To the makeup bloggers and enthusiasts of the internet, I'm sure you'll agree that there's nothing more frustrating than poorly taken/arranged photos. Especially if you'd like to recreate a look but can't achieve the same colors you saw in the original photo because the photo was not true to the makeup in reality.
Don't be that person!
Here are some tips and tricks to help you not be that person and take the best possible photos of your makeup to share with the world!
You can do it! I believe in you!
Let's get started :)
Lighting can be detrimental to makeup photos. It's important to find the best lighting that will portray the color of your makeup and complexion as accurately as possible. First, it's important to understand different types of lighting.
Incandescent lighting will make any photo you take seem a bit warmer (More orangey and tan, as seen in the first photo.) than you appear in reality. Gives you perpetual Asian-glow realness! Incandescent lighting can work well for makeup photos taken in bathrooms, provided you have a source of incandescent lighting from multiple angles. (From front and above, from left and right, etc.) Incandescent lighting comes from your typical, household, lightbulb.
Florescent lighting has the opposite effect of incandescent lighting, and will make your photos appear cooler (More pale and washed out, as seen in the second photo.) than you appear in reality. Ideal lighting for that pale, never-seen-the-light-of-day, vampire look. There are few instances where florescent lighting is the most optimal lighting. I have yet to find one myself. Florescent lighting comes from the lights you normally see in office or warehouse ceilings.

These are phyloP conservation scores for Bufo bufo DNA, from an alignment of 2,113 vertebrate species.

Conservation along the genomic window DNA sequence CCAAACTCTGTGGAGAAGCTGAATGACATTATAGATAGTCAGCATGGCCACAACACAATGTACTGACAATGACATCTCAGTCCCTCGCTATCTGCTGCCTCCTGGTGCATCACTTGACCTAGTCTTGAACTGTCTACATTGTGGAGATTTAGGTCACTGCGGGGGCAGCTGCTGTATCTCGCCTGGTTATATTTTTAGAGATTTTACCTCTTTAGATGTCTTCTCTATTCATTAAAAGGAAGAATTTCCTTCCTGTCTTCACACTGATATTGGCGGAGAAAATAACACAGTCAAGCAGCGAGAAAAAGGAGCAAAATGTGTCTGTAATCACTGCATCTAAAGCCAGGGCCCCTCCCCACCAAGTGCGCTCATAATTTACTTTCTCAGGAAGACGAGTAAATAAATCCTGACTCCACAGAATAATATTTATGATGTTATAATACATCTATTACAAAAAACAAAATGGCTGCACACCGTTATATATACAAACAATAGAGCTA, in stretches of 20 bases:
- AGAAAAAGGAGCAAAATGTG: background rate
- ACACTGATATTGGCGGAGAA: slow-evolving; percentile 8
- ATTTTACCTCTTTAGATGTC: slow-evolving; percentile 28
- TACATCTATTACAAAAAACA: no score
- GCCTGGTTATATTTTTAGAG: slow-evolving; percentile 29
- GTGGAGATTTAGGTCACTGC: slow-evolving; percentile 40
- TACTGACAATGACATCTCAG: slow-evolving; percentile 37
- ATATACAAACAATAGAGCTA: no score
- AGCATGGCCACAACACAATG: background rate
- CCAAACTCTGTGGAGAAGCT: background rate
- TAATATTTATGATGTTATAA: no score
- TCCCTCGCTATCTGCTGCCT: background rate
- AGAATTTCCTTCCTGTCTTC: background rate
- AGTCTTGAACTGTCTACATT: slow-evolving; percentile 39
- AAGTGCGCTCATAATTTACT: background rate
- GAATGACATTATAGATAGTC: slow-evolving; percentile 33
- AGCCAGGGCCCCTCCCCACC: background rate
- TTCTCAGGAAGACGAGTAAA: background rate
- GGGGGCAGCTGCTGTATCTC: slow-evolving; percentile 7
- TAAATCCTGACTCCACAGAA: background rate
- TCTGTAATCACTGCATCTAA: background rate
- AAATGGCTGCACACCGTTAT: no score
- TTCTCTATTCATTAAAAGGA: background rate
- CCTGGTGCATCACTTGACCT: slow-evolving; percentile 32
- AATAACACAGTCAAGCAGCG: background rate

The natural lighting of the sun can often give you the best results in the right circumstances. However, it does have a tendency to make blemishes and oiliness more prominent so if you do utilize natural sunlight, try to ensure your face is in a source of shade while facing the direction of the sun. (Note: Staring directly into the sun will make you psychic so you should definitely do that.)
Mixed lighting can have strange consequences. It's best to find a single source or type of light to take your photos with. In most cases of mixed lighting, you will get the worst of both worlds. (See 3rd photo for example.)
When/if it can be avoided, flash is not your friend unless you're fancy enough to have a defuser. If you don't know what that is, then great! You don't have to worry about it :) Just avoid flash when possible when taking photos for the purposes of sharing a makeup look. Flash in a dark room will almost always result in red-eyes. Not cute.
Shadows from the features of your own face are typically undesired in makeup photos, as seen in the 4th photo. In the case of contouring, the magic of the makeup is the illusion of shadow. Real shadows can hide the contour and won't give you credit on the hard work you put into creating the illusion. You can avoid shadows by facing a single source of light or having two sources of the same type of light, on either side of your face, at eye level.
Mirrors can actually be a source of light! Hence why bathroom photos often turn out well and are some of the best places to take makeup photos within a household. A large bathroom mirror can provide an even source of light that covers your entire face! Fun fact: I take most my photos with bathroom mirror light.
It is best to face a single source of light. Ensure there is no light facing toward your camera from behind you. This will cause a glare and your camera lens won't be able to capture your complexion or makeup colors accurately.